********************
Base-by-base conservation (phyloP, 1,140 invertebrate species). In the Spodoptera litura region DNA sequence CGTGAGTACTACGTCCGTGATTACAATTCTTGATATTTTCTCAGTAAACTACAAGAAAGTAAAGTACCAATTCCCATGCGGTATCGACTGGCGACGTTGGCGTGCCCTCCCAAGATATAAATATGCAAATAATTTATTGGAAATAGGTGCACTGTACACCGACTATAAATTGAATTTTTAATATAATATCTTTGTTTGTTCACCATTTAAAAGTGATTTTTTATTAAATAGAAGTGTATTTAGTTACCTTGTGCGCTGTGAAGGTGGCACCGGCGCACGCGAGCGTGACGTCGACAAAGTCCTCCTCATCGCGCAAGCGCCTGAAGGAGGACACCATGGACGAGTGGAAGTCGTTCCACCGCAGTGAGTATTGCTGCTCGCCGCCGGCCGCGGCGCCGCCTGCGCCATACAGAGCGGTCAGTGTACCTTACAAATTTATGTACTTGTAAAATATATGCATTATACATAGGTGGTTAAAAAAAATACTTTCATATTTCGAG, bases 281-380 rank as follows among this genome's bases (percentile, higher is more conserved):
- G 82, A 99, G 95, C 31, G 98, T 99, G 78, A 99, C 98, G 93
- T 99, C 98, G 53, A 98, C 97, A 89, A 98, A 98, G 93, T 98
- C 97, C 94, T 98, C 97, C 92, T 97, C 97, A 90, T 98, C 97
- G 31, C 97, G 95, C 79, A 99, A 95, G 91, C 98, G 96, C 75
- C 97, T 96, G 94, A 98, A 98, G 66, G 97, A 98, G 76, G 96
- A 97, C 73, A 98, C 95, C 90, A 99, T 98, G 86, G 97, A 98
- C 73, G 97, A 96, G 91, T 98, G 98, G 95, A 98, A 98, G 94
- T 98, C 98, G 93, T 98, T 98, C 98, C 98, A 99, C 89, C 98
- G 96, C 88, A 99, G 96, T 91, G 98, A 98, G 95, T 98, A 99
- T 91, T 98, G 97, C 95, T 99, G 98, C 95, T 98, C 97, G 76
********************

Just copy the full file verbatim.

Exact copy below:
Base-by-base conservation (phyloP, 1,140 invertebrate species). In the Spodoptera litura region DNA sequence CGTGAGTACTACGTCCGTGATTACAATTCTTGATATTTTCTCAGTAAACTACAAGAAAGTAAAGTACCAATTCCCATGCGGTATCGACTGGCGACGTTGGCGTGCCCTCCCAAGATATAAATATGCAAATAATTTATTGGAAATAGGTGCACTGTACACCGACTATAAATTGAATTTTTAATATAATATCTTTGTTTGTTCACCATTTAAAAGTGATTTTTTATTAAATAGAAGTGTATTTAGTTACCTTGTGCGCTGTGAAGGTGGCACCGGCGCACGCGAGCGTGACGTCGACAAAGTCCTCCTCATCGCGCAAGCGCCTGAAGGAGGACACCATGGACGAGTGGAAGTCGTTCCACCGCAGTGAGTATTGCTGCTCGCCGCCGGCCGCGGCGCCGCCTGCGCCATACAGAGCGGTCAGTGTACCTTACAAATTTATGTACTTGTAAAATATATGCATTATACATAGGTGGTTAAAAAAAATACTTTCATATTTCGAG, bases 281-380 rank as follows among this genome's bases (percentile, higher is more conserved):
- G 82, A 99, G 95, C 31, G 98, T 99, G 78, A 99, C 98, G 93
- T 99, C 98, G 53, A 98, C 97, A 89, A 98, A 98, G 93, T 98
- C 97, C 94, T 98, C 97, C 92, T 97, C 97, A 90, T 98, C 97
- G 31, C 97, G 95, C 79, A 99, A 95, G 91, C 98, G 96, C 75
- C 97, T 96, G 94, A 98, A 98, G 66, G 97, A 98, G 76, G 96
- A 97, C 73, A 98, C 95, C 90, A 99, T 98, G 86, G 97, A 98
- C 73, G 97, A 96, G 91, T 98, G 98, G 95, A 98, A 98, G 94
- T 98, C 98, G 93, T 98, T 98, C 98, C 98, A 99, C 89, C 98
- G 96, C 88, A 99, G 96, T 91, G 98, A 98, G 95, T 98, A 99
- T 91, T 98, G 97, C 95, T 99, G 98, C 95, T 98, C 97, G 76